This creates a potential “shrapnel effect,” says cyber expert Hans Allnutt, Partner at DAC Beachcroft, in which businesses far away from the centre of an attack suffer. “It is easy to rationalise a cyber-attack that is focused on your business system or data, but when you see things happening in your system that does not seem to be focused on your business, this might be the shrapnel effect. You are not the original target of the attack, but you get affected by it.”

Covering this risk means taking a much broader view of the range of business interruption (BI) cover businesses require, a trend that is already running strongly in the US, says Gregory Bautista, Partner at Wilson Elser, USA, a Legalign Global partner.

“Many companies are increasingly concerned with potential BI losses triggered by cyber events such as the global WannaCry and NotPetya attacks last summer. These incidents have made cyber BI coverage more relevant from a buyer’s perspective. As property and other traditional insurers seek to reduce their potential exposure for cyber-related losses, cyber insurers, in turn, have begun expanding their policies to include BI and contingent (third-party) business interruption (CBI) coverage resulting from cyber events or attacks. These BI losses can dwarf any potential privacy losses arising from a loss or theft of personal data.”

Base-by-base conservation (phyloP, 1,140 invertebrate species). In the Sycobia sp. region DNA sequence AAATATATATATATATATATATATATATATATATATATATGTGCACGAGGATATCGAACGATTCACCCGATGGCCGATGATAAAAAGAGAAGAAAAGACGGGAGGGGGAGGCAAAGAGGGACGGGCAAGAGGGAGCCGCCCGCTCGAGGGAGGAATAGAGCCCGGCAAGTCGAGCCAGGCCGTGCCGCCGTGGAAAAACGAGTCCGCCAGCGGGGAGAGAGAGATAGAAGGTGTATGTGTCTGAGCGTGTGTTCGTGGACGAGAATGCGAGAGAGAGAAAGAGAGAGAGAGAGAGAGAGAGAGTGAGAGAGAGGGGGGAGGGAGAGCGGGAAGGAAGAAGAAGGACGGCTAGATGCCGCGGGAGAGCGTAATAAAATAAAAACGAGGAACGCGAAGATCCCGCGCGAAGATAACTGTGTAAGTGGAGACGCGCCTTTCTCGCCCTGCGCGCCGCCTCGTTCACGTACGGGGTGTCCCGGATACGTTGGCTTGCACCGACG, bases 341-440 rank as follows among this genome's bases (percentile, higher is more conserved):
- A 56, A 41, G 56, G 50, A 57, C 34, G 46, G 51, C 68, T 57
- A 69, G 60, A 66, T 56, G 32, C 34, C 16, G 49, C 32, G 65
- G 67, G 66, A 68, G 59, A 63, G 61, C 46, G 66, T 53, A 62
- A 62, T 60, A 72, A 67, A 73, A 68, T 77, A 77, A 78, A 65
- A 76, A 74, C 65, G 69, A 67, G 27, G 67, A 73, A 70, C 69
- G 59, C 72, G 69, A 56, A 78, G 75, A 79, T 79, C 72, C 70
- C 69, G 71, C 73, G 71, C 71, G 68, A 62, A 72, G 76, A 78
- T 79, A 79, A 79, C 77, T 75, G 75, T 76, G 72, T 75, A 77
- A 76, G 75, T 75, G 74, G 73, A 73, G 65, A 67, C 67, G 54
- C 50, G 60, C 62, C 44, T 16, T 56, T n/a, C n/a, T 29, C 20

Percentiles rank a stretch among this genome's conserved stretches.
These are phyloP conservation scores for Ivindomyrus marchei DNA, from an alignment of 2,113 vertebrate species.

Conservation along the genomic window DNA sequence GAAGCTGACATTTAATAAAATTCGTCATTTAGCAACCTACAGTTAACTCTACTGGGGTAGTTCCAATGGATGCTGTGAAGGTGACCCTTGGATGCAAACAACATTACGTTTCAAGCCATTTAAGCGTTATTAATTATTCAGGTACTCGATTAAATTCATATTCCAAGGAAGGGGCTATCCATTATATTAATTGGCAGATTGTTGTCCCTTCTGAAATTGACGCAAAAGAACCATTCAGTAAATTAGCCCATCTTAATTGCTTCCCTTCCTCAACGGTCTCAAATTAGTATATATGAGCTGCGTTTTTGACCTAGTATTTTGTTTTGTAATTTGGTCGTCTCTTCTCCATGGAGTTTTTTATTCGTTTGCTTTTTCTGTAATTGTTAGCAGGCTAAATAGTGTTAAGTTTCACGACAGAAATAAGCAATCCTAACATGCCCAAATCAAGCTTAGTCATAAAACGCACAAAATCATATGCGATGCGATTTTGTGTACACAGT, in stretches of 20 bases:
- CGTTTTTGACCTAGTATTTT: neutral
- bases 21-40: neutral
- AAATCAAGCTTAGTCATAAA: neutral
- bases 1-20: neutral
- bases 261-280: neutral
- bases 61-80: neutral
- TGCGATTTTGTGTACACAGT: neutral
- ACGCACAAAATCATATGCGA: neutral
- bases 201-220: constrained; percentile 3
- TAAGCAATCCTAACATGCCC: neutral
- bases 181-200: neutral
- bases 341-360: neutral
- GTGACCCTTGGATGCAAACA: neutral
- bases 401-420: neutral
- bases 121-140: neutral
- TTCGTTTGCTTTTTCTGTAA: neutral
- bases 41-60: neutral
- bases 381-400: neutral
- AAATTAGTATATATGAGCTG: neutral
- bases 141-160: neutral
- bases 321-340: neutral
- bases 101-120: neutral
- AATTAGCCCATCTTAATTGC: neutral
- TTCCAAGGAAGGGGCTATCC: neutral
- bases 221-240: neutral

His colleague Anjali Das, Partner at Wilson Elser, says the market is responding to this by extending the cover that is available. “Increasingly, CBI coverage is being offered in some cyber policies, which protects companies which depend on third parties for their operations from cyber-attacks on those third party providers. CBI coverage anticipates third-party supply chain disruptions that may have a significant adverse impact on an insured’s operations. Recently, we have in fact seen an uptick in cyber claims reported by an insured originating from an attack on one of their vendor’s computer systems or networks.”

While the extension of cover to protect against the 'shrapnel effect' will accelerate, preparing and protecting against attacks will get harder as the techniques used by criminals constantly evolve. If that is not already a big enough challenge, identifying the source of attack is getting harder too, says Allnutt. “The methods of attack are quite wide-ranging and the people who are motivated to carry them out are increasingly diverse too. They could be states, criminals, terrorists, activists – or just a renegade with some basic technical skill.”

For the insured who has bought cyber cover they just want the insurer to move quickly to help them mitigate their losses and get back to normality as quickly as possible, secure in the knowledge they will indemnify them against the losses suffered: “The policyholder doesn’t want a lot of questions about whether a terrorist or a malicious individual was behind the attack,” says Allnutt. "They will just want their cyber losses insured.”